Hi! It's been a while since my last article on 80 Level.
I have been very busy freelancing for the past three years and was able to work with some really exciting studios on diverse games including a few VR titles. Each project provided its unique challenges and as I was usually the only 3D artist in the team, those challenges came from wearing many hats and figuring out problems unique to each experience. I had a great time working on Trials of Fire which is now in Early Access where I had to work out how to make battle arenas appear to grow straight on the page of a book! I also had the challenge of making three large underwater maps in Unity for a VR game called Operation Apex which was featured in National Geographic’s Shark Week. Working on The Crystal Maze USA, a game about Lancelot, a talking dog, and Jack the Ripper and another game about brawling immortal babies have been a few other highlights!
I heard about Glimpse early on through industry contacts and eventually joined the team as a 3D artist on the project. Glimpse is a VR short film about a heartbroken panda bear called Herbie (voiced by Taron Egerton) who sits alone in his art studio reminiscing about the relationship with his recent ex-girlfriend Rice. It’s a really beautiful little short and my main task was to create Herbie’s art studio. We needed the gameplay space to tell lots of little stories, from the art on the walls and the books to Herbie’s little guitar and photos of him with his ex. It had to look like a really used, lived-in space and so we cluttered it with all of his art equipment, his shoes, and even his old takeaway containers. The dark sky outside and verticality of the room with the large windows were created to add to the feeling of melancholy and solitude that Herbie (and so the player) is experiencing.
When Building VR Scenes
I think for an environment artist working in VR the key is to really make sure your blockout works early on and also keep playing in VR to get a real feel for it. For example, the windows are tall and high up in Herbie’s studio and all you can see are some stars and a dark sky. In VR, this acts as a cut-off from the outside world. The only way to look out is to look up and you have no view of any buildings or other people. It really plays up to the emotion you should feel in the scene. Obviously, the technical restrictions also play a large part in how you approach a scene but with clever planning and blocking out you can minimize any impact of those restrictions.
We spent a while blocking out the scene to make sure the studio space was just right. Some early versions felt too big which meant that some objects weren’t very clear at a distance and it also just felt too roomy for the mood we were trying to create. Once we were happy with the layout and scale we did a lot of reference passes trying to figure out what kind of furniture, props, and art Herbie would have around him. Herbie is a bit of an arty hipster panda so it was fun creating the space for his character. Once we were happy with that, it was a case of scheduling all the different pieces we wanted and then jumping into the fun asset modeling stage.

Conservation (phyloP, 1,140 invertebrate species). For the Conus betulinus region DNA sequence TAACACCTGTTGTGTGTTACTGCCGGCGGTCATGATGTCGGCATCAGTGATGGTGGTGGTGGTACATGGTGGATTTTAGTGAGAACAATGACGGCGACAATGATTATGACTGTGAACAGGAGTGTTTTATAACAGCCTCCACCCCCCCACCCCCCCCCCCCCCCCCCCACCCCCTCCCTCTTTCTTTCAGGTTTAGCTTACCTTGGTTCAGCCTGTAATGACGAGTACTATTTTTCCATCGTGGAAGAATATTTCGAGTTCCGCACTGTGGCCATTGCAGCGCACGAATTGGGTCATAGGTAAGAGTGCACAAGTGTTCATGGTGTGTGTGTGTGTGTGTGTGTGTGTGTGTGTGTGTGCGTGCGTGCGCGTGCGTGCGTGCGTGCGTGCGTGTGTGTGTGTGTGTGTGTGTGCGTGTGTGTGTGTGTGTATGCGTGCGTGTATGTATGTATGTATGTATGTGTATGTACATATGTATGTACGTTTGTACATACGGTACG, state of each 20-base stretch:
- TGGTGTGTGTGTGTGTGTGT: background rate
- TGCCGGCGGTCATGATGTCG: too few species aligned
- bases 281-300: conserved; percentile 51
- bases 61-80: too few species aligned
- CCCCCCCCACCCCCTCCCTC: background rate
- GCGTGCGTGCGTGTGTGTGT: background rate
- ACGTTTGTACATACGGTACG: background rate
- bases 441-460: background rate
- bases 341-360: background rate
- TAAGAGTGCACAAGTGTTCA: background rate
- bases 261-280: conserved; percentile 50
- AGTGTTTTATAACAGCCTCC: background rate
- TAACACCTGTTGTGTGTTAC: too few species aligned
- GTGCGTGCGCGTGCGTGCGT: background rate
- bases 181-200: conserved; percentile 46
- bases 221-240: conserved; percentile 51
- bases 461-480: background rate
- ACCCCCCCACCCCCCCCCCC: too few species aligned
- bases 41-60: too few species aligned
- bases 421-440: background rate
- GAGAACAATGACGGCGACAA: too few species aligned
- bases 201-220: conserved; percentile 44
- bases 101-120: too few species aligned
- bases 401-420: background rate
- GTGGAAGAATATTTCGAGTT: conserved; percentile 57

With the help of assets, the main thing was to create a small but busy worked-in studio. But even though there is a lot of stuff in it, everything still has its place and its use, so it's kind of very organized clutter. Bob Cornish (one of the team members) and I are both artists ourselves so part of the process was just looking at our own stuff, all the little notebooks and sketchpads and pots of pencils all over the place.
Sketches on the Walls
The 2D art on the walls was created by Bambou Kenneth and I simply added them to 3D paper meshes with little pins and tacks all over the studio. I love how they all tell part of Herbie’s story, especially all of the little sketches of Rice.
I had the most fun when making the textures tell part of the story. The white paint on the bricks is chipped and worn out in places and some lino is exposed on the floor as the studio is set in an old warehouse conversion. Using Substance Painter, I had materials and masks for layers of dust and paint splatters which I supported with the use of decals in the scene. The sink is a typical studio sink, tidy but with dried old paint and stained ring marks from paint jars and tubs. I think it’s a combination of all these fun little details that makes the scene so enjoyable to create.
The scene is all static lit in UE4 aside from the single dynamic light in front of the player. I added a cool blue coming in from the moonlight outside the studio and then warmed up the interior with multiple little sidelights and some overhead industrial style lights.
Another fun aspect was when we showed the “memories” which are little 3D dioramas that appear in front of the player when Herbie is daydreaming about Rice. We wanted the whole scene to darken so that the focus would be on the little memories which were brighter. Because we were using static lighting, I actually added some parameters in the master material for the studio scene which allowed us to animate the material brightness and roughness so that it looked like the whole studio was dimming but the memories were still lit.
Aside from the memory lighting, I think the biggest challenge was just creating the mood and making sure all the details were there and it didn’t feel like a disorderly mess. Every single part of the scene needed to help tell the story and so getting into the character's mindset was a huge part of the task. There are several other parts of the scene still being worked on that we haven’t shown yet and each creates its own challenge, but that’s part of the fun! Keep an eye out for more from the Glimpse experience in the future!